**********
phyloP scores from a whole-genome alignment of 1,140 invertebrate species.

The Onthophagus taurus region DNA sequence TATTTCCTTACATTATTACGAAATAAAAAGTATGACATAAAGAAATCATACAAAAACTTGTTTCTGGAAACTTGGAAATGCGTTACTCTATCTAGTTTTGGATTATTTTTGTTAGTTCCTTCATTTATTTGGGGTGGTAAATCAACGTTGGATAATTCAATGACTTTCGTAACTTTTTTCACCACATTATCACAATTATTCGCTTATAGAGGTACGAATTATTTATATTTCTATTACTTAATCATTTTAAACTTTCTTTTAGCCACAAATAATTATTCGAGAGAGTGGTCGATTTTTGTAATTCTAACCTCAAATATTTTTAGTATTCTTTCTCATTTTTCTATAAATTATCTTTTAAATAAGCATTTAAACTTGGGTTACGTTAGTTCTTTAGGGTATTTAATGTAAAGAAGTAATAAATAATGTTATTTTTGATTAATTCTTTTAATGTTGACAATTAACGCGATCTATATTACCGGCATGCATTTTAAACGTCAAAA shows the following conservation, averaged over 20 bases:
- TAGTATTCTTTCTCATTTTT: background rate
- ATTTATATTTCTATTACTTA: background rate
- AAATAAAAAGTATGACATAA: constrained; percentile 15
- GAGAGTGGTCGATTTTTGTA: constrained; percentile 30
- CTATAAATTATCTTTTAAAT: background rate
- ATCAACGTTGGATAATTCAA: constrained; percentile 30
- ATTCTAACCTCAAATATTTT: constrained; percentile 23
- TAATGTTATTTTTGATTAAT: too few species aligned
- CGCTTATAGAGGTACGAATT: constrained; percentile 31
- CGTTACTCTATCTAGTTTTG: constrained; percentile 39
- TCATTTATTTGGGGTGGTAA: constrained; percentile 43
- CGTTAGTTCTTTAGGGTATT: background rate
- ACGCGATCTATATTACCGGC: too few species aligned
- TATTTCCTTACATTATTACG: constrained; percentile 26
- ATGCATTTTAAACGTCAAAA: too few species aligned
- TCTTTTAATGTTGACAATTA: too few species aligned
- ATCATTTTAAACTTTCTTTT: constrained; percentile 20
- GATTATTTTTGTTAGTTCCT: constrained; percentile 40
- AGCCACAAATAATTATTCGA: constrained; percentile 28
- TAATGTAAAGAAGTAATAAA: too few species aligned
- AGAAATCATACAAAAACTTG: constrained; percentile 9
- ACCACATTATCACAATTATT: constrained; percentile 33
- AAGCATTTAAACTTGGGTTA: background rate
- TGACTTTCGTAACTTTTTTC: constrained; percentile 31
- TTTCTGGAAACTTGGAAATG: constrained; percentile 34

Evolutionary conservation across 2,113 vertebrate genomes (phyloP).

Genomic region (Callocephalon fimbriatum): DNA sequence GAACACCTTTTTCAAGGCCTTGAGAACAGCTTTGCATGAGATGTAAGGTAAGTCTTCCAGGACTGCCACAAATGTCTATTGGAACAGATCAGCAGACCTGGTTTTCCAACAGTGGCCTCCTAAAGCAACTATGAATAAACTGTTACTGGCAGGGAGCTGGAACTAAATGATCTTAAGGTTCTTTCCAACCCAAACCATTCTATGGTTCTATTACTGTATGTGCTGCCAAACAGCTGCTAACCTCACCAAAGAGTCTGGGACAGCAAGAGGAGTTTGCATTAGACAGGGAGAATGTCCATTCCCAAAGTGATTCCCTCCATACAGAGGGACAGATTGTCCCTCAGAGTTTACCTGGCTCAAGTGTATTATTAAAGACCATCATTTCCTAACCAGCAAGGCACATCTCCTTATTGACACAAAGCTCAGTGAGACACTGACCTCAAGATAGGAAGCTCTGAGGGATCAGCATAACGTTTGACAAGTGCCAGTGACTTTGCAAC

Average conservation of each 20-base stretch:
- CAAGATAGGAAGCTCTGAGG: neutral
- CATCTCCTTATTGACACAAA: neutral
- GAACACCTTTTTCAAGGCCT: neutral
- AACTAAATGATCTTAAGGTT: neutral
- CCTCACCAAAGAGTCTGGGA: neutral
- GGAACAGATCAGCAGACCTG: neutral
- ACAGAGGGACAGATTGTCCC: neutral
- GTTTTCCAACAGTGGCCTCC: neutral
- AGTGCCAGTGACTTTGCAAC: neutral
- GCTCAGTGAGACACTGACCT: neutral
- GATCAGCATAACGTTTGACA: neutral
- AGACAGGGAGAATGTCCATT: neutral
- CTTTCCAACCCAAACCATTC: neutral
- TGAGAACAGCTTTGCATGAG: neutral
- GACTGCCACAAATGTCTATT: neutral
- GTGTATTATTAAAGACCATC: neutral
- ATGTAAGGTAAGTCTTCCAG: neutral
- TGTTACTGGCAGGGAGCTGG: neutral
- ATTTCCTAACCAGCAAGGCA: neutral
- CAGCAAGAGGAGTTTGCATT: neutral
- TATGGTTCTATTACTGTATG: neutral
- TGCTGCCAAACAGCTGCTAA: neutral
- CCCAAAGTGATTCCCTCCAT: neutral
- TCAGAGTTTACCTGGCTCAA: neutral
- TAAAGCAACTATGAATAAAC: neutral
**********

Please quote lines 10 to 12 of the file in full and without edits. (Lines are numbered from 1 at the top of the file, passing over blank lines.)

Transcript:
- TAATGTTATTTTTGATTAAT: too few species aligned
- CGCTTATAGAGGTACGAATT: constrained; percentile 31
- CGTTACTCTATCTAGTTTTG: constrained; percentile 39